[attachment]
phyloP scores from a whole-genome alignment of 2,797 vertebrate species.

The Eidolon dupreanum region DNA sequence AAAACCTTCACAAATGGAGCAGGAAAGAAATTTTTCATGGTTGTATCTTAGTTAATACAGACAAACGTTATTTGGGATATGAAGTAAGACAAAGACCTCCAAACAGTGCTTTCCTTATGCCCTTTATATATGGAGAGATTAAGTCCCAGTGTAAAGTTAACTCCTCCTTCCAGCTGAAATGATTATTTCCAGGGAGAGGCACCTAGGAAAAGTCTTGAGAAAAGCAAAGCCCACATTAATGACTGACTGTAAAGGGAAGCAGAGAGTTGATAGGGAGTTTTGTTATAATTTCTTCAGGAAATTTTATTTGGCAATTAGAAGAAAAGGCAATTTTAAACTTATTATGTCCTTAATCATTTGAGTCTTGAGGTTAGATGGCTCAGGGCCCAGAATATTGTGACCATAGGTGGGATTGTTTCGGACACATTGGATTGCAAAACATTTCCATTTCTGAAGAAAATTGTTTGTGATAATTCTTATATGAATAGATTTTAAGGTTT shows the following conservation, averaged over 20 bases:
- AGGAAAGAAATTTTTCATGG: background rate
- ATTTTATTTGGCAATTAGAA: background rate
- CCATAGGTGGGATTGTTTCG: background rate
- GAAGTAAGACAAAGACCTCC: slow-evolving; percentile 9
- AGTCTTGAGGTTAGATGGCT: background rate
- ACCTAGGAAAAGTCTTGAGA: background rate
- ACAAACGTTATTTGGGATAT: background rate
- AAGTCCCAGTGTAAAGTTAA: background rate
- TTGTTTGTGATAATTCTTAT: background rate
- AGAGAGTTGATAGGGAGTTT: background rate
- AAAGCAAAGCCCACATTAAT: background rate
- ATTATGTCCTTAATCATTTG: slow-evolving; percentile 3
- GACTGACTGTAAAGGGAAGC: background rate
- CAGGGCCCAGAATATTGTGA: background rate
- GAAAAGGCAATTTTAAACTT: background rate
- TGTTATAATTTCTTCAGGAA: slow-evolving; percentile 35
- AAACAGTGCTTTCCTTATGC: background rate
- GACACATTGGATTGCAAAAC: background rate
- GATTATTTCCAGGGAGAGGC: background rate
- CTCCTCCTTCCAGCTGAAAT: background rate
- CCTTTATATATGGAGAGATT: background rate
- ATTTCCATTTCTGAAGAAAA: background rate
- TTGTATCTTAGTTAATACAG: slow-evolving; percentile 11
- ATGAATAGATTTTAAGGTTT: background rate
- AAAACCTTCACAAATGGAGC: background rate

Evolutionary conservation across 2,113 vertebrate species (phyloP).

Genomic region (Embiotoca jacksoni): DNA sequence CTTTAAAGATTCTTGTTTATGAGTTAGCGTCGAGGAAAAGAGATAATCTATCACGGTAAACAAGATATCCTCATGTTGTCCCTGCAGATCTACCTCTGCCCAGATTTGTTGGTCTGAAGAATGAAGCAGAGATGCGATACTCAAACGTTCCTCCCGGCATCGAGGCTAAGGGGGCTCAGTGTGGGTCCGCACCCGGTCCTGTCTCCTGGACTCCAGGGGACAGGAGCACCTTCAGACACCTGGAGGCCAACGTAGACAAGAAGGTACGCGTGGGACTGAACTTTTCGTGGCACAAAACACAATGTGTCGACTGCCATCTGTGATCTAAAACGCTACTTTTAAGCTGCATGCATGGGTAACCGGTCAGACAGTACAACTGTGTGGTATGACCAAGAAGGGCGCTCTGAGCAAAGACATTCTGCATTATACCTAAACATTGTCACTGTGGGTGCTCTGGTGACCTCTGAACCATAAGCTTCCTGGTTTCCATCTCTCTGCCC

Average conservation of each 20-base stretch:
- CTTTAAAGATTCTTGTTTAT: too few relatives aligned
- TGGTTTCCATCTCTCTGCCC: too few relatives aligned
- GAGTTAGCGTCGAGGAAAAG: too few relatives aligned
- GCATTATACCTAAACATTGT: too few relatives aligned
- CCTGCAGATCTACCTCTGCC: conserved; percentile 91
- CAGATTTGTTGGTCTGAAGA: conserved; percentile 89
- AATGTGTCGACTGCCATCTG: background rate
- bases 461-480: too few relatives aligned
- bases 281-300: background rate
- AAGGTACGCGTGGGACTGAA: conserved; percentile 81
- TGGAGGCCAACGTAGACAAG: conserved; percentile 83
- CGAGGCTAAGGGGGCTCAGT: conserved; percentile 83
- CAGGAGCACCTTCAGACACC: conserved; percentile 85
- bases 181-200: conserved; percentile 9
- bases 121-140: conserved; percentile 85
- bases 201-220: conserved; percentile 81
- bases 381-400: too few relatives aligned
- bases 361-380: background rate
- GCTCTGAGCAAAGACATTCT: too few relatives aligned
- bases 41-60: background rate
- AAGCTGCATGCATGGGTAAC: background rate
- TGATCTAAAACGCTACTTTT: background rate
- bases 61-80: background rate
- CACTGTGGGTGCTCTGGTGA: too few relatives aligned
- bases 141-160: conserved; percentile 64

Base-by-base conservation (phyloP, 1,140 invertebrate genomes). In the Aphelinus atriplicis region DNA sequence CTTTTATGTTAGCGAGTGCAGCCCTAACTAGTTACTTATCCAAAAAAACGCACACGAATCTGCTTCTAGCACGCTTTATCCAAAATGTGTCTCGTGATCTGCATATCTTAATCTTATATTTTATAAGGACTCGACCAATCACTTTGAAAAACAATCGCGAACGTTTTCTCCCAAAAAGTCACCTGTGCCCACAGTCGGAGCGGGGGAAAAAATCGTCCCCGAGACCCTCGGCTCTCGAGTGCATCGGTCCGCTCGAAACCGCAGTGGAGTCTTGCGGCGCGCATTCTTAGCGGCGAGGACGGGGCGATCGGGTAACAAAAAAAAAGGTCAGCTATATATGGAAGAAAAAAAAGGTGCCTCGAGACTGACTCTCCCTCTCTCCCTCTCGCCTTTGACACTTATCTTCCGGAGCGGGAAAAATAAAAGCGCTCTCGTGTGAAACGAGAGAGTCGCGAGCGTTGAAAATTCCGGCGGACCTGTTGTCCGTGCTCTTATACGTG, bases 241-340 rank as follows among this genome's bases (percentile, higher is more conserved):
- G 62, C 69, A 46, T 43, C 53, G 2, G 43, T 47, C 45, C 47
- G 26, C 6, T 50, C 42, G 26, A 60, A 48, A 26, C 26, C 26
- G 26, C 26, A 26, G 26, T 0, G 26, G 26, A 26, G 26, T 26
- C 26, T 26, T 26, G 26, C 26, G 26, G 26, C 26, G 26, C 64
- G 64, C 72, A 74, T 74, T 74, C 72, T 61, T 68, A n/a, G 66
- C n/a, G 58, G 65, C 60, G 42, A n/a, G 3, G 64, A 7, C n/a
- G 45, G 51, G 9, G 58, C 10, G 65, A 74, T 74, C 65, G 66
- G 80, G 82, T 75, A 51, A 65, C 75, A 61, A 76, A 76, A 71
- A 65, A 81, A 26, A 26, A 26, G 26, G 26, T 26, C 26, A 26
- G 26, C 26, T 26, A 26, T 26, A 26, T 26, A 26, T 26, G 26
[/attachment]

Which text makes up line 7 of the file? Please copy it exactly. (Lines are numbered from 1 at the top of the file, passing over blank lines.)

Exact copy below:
- AGTCTTGAGGTTAGATGGCT: background rate